Defining GitOps and Its Top Business Benefits
GitOps has become a catchphrase. It’s popular among developers since it incorporates DevOps into Git, a widely used and well-known tool. Using a single platform to manage numerous DevOps operations sounds great, and it can be beneficial for a lot of people. But the real question — what is GitOps, and how it can help software developers?
Keep on reading to get the answers.
What is GitOps?
GitOps is a set of practices for using Git, an open-source version management system, to manage infrastructure and application configurations. GitOps makes declarative infrastructure and applications operate by utilizing Git as a single source of truth.
GitOps automates infrastructure provisioning and deployment by using Git pull requests. The Git repository stores the whole state of the system, making the history of system changes transparent and auditable.
GitOps is centered on the developer experience, allowing teams to manage infrastructure with the same tools they use to develop it.
GitOps is a term that describes technologies that extend Git’s default capabilities, in addition to Git as a primary DevOps technique. These tools were mostly utilised with Kubernetes-based infrastructure and applications operating paradigms. There is active research and discussion within the DevOps community around bringing GitOps tools to non-Kubernetes platforms like Terraform.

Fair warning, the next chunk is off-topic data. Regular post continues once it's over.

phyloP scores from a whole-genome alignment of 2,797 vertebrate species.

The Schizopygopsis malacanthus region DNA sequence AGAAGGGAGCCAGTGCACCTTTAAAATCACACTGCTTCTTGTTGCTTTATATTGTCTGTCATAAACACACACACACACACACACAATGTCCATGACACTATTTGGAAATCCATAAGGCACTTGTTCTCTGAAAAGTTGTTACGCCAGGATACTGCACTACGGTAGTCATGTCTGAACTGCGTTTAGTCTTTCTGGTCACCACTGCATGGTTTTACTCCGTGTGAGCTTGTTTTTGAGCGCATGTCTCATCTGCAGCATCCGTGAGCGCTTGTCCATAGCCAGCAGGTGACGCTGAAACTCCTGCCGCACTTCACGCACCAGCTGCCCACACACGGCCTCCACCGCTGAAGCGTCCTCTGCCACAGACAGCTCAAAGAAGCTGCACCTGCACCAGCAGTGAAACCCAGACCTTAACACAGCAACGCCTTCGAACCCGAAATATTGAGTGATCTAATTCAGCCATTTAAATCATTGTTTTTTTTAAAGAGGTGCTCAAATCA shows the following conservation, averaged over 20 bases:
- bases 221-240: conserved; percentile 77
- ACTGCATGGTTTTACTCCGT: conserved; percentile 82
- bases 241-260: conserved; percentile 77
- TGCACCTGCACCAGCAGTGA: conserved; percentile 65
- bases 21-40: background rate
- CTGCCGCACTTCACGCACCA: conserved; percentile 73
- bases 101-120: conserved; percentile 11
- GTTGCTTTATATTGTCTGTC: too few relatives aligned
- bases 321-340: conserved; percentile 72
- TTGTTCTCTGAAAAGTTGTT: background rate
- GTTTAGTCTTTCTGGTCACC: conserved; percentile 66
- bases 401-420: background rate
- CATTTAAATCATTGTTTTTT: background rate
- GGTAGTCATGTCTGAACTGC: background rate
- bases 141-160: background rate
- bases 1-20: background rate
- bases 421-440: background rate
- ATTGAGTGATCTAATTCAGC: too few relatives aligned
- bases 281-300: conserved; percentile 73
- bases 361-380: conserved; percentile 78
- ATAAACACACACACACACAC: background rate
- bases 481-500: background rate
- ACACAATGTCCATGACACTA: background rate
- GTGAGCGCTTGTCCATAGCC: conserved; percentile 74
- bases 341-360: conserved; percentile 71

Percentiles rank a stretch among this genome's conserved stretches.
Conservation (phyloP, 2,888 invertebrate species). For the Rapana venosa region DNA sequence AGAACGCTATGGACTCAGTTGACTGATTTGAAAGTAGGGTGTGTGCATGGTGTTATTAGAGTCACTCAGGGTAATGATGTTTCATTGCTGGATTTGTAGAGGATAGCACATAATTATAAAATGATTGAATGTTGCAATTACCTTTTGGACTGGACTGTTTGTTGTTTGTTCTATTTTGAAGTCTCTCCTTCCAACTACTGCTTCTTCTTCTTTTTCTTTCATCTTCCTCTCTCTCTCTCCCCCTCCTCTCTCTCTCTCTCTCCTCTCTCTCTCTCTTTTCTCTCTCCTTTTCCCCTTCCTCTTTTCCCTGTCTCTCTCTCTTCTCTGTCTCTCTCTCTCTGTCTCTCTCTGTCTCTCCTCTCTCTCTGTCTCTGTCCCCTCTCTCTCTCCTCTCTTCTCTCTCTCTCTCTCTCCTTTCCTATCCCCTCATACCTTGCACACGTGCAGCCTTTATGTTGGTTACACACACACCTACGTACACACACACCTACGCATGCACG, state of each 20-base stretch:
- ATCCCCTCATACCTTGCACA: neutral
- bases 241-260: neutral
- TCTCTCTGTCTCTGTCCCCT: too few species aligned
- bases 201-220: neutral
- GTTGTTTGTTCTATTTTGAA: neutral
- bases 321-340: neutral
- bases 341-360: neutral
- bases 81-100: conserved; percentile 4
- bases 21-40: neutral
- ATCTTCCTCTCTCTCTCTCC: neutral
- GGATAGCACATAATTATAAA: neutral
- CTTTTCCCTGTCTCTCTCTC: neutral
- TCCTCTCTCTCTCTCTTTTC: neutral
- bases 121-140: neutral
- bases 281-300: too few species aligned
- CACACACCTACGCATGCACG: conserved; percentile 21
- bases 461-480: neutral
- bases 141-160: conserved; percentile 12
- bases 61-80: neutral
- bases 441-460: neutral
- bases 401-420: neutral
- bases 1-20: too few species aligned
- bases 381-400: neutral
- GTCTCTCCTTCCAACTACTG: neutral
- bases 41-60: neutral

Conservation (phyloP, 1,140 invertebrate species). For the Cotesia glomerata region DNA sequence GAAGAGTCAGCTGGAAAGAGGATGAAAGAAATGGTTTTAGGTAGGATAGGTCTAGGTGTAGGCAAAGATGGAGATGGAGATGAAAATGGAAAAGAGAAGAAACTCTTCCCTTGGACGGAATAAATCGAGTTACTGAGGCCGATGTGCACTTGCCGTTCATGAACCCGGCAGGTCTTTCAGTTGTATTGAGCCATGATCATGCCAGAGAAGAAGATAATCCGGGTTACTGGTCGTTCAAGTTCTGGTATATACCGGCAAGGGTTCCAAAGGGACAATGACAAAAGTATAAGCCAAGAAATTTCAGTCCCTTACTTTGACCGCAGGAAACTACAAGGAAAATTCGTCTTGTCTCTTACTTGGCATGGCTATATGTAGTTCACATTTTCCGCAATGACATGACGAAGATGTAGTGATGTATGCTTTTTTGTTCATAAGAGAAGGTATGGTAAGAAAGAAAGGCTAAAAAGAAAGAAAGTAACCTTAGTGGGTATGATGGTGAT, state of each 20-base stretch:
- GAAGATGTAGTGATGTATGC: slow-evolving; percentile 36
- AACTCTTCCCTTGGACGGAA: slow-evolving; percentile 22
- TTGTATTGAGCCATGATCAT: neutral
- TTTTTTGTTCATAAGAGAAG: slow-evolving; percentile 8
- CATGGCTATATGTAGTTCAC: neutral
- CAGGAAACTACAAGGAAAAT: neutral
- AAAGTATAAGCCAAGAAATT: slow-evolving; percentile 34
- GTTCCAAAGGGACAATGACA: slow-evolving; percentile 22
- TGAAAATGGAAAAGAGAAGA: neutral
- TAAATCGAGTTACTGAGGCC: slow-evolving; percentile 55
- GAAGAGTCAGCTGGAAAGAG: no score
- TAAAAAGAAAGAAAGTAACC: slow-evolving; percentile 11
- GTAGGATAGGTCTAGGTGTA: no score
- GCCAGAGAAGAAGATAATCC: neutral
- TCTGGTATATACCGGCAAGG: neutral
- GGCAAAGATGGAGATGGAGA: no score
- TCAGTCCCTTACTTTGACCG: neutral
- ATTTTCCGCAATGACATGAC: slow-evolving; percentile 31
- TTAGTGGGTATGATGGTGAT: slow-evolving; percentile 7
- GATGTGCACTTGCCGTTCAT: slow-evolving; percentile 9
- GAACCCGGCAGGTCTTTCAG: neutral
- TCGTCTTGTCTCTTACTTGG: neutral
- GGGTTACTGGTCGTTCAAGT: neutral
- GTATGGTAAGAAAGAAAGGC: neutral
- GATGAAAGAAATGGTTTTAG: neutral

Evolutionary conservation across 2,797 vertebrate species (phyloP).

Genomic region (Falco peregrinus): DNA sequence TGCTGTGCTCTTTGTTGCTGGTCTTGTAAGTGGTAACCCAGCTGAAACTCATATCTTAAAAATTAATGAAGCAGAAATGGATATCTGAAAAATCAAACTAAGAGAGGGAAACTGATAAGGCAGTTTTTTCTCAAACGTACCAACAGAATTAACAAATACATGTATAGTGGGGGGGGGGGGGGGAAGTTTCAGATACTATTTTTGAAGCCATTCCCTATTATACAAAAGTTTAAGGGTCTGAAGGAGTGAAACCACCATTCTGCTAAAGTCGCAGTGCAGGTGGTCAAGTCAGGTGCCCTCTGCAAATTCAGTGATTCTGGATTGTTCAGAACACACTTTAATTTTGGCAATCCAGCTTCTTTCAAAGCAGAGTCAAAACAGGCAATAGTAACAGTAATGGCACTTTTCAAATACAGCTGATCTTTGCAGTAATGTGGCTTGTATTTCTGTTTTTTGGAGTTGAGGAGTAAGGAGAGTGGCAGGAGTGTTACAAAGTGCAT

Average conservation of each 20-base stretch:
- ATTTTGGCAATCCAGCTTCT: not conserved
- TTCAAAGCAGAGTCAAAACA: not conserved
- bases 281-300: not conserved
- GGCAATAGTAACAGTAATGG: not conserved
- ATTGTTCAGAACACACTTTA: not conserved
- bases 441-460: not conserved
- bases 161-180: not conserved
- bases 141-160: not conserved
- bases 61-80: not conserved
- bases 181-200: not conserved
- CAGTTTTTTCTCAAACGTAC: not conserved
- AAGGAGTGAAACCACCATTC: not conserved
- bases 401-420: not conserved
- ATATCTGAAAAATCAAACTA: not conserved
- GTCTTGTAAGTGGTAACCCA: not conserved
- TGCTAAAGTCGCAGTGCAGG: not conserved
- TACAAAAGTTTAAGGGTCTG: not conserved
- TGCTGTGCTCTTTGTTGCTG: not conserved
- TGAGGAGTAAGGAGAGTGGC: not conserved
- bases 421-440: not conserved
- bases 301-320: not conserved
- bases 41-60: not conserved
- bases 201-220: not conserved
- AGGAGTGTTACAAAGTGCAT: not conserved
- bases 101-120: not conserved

GitOps assures that the cloud infrastructure of a system may be quickly replicated based on the status of a Git repository. Pull requests make changes to the Git repository’s state. The pull requests will automatically reconfigure and sync the live infrastructure to the repository state once they have been authorized and merged. The essential idea of GitOps is the live syncing pull request mechanism.
GitOps is an add-on to an existing DevOps approach. Experimenting becomes considerably easier because you can revert to a workable state when utilising a version control system like Git to automate infrastructure deployment. Because they employ similar toolsets, integrating GitOps and DevOps is simple. But keep in mind that GitOps, like any other process, isn’t perfect and has its own flaws.
DevOps and GitOps are not synonymous and should not be used interchangeably. They can work effectively together because they share common values, yet they are not dependent on one another. Teams with a DevOps culture don’t have to use GitOps, and teams without a DevOps culture can as well.